State regulators and PG&E have a struck a $65 million deal in the regulatory action over PG&E’s troubled 811 locate and mark program that ratepayer and safety advocates consider a slap on the wrist to the bankrupt company.
The settlement – which includes a $5 million fine as well as $60 million dedicated to audits and staffing increases -- would resolve allegations that crews, acting under pressure from management, falsified as many as 170,000 late responses as being on time.
Other allegations lodged by the state Public Utilities Commission involved delays in acknowledging the company had false records about an incident that left a San Jose city maintenance worker with serious burns in 2014.
Robert Pena used a power saw to clear a sewer line of roots, but unknowingly cut into a high voltage line. He was hospitalized for three days and was off work for six months, but state accident investigators told him he was lucky.
“They said give your wife and your kids a hug, because you got saved,” he said in a recent interview, “you know, you shouldn’t be with them right now.”
As part of the settlement, PG&E admitted to having failing to notify regulators about everything it knew, including that the crew involved had created a false document that wrongly indicated a qualified electrical expert had assisted the effort in finding buried lines that day. It said that that any failure, however, was not intentional.
But noting the considerable safety implications of that San Jose incident and the 170,000 other false reports over a five year span, safety and ratepayer advocates were quick to attack the settlement – and the $5 million fine in particular – as being too lenient.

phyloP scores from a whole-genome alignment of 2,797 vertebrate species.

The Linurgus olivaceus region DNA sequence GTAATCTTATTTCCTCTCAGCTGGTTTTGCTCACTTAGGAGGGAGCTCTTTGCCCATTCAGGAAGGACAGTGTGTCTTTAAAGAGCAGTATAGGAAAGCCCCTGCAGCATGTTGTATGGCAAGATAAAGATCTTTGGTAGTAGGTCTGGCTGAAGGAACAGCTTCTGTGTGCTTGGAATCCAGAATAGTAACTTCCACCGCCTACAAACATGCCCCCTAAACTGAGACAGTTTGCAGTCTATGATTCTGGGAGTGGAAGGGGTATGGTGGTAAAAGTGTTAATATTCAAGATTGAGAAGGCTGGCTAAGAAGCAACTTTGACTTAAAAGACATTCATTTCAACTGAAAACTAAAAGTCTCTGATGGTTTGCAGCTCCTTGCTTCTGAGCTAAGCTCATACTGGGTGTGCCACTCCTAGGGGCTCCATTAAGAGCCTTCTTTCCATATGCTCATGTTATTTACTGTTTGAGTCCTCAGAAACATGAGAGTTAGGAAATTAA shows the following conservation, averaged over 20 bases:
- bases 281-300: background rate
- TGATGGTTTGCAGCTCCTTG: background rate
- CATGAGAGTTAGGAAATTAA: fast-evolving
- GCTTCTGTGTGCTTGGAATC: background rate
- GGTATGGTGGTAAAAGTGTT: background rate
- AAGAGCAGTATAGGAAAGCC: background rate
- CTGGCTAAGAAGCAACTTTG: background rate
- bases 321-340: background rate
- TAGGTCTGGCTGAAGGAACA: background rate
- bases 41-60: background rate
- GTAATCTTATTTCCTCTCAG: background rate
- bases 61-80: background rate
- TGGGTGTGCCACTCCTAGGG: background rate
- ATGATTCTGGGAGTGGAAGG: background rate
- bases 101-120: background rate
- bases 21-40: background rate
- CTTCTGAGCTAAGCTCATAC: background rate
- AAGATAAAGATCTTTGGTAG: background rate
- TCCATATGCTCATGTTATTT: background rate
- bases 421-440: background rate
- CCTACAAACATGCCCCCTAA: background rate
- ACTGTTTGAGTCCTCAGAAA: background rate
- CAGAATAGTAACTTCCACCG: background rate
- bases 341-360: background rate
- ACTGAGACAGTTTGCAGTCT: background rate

CPUC regulators say the deal, which could have otherwise involved more penalties, was the product of “a unique combination of circumstances.” In light of the financial and logistical challenges, the staff of the safety arm of the commission declared the $65 million settlement “sufficient in light of PG&E’s financial condition.”
But a retired veteran CPUC regulatory lawyer, Robert Cagen said the deal amounts to a slap on the wrist.
“It’s just anti-safety,” he said, and effectively ignores the clear risks tied to the extensive falsification and other misconduct that lasted years and put lives like Pena’s in jeopardy. “$5 MILLION is not even close to a decimal point for them in their earnings,” Cagen added.
Tom Long, a regulatory lawyer with the ratepayer group TURN, noted that bankruptcy court filings indicate PG&E has already paid more than twice the CPUC settlement sum on bankruptcy lawyers – and the tab is still running.
“They are crying poor, when they are paying their attorneys $140 million to protect the company’s interest in bankruptcy,” he said. “That’s shameful.”
A top company official is quoted in a statement the company provided on Friday, saying: “As we’ve stated since the beginning of this proceeding, the events that took place were unacceptable, and we take responsibility for not living up to our commitment to accurate reporting and record-keeping in this case.
“Furthermore, we believe this settlement agreement underscores our commitment to learn from the past and take meaningful steps to change, and helps ensure we meet both the letter and spirit of the laws and regulations pertaining to our business.”
In announcing the deal to shareholders Friday, the company said it could take until 2022 to fully implement changes to the program. The company cautioned that at this point, it is “unable to predict the outcome” when the matter goes to the full utilities commission for final consideration.